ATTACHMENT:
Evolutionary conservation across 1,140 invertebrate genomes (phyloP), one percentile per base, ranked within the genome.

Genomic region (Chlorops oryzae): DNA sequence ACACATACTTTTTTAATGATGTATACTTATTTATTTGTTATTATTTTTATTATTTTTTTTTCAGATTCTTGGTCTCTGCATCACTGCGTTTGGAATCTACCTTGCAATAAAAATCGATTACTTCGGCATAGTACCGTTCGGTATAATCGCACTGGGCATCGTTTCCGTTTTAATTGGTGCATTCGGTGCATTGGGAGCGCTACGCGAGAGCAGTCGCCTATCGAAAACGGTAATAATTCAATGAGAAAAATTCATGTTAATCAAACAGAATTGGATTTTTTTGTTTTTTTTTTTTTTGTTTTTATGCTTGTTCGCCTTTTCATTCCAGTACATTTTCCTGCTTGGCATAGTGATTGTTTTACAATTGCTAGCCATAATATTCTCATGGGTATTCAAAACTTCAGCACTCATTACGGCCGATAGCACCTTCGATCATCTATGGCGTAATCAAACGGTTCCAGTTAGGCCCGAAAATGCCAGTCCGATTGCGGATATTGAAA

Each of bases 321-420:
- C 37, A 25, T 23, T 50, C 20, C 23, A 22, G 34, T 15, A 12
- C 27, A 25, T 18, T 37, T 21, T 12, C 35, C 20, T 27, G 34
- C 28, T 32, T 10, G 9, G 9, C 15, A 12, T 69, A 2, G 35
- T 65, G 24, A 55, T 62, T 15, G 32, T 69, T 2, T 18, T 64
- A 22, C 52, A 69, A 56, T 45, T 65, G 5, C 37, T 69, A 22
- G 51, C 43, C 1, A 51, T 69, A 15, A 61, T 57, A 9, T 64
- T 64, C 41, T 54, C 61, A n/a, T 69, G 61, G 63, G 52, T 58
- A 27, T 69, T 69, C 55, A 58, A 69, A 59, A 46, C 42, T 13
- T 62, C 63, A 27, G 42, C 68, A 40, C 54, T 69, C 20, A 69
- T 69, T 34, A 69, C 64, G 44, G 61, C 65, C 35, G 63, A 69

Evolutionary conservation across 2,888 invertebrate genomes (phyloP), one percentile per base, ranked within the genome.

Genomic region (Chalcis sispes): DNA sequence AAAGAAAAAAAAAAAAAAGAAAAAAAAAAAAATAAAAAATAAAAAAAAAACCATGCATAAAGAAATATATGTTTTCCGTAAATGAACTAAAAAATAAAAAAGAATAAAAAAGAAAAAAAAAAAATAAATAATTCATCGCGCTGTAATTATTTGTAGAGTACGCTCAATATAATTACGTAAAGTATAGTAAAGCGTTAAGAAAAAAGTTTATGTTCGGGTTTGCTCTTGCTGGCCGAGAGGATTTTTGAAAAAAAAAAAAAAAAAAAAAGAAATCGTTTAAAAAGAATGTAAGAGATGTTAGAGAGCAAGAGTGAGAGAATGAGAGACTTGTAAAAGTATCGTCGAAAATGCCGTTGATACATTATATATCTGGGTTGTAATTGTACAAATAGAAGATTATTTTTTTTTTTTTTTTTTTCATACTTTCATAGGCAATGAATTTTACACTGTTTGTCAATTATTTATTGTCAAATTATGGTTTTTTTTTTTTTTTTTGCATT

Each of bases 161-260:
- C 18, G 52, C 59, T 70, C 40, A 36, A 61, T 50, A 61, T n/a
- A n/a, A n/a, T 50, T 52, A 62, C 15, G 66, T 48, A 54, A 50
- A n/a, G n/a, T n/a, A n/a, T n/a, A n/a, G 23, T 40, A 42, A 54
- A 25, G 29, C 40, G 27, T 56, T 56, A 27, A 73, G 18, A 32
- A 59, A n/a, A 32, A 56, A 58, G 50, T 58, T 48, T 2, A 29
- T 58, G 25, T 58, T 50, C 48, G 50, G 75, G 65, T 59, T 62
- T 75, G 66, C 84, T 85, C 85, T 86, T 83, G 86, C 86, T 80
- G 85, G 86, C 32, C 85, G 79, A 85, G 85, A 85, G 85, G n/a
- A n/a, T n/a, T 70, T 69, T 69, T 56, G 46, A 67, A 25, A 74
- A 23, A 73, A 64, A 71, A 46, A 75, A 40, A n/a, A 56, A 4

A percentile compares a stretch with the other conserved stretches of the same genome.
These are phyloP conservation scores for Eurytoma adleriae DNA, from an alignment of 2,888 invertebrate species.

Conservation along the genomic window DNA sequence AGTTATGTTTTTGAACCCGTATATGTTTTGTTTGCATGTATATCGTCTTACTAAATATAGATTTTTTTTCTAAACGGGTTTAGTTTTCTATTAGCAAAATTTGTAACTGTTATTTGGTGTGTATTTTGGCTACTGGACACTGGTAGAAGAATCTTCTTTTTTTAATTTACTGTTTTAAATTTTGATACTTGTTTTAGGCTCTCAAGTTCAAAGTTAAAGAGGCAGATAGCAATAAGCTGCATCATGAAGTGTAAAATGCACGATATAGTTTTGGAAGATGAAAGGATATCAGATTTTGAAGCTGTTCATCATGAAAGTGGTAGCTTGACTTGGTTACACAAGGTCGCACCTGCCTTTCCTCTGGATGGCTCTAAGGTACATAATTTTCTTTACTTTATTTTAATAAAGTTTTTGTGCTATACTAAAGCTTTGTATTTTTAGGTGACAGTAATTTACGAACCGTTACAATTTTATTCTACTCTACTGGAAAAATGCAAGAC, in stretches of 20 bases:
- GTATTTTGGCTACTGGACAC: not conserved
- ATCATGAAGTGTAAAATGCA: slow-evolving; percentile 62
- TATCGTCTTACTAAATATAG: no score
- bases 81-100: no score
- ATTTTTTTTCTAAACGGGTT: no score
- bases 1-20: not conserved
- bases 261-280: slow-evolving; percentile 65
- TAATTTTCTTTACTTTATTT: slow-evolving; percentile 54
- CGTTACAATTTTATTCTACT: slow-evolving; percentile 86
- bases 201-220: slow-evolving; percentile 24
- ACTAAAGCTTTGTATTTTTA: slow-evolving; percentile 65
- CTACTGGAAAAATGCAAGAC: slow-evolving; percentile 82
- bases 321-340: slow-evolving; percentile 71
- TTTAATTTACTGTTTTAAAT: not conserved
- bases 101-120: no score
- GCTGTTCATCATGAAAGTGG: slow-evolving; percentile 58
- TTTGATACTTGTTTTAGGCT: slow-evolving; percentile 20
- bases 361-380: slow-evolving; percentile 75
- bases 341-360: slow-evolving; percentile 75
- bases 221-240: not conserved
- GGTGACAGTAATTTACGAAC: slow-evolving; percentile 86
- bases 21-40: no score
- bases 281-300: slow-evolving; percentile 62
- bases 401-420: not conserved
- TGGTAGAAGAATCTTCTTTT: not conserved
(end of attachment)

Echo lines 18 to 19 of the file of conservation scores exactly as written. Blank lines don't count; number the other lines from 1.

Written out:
- A n/a, A n/a, T 50, T 52, A 62, C 15, G 66, T 48, A 54, A 50
- A n/a, G n/a, T n/a, A n/a, T n/a, A n/a, G 23, T 40, A 42, A 54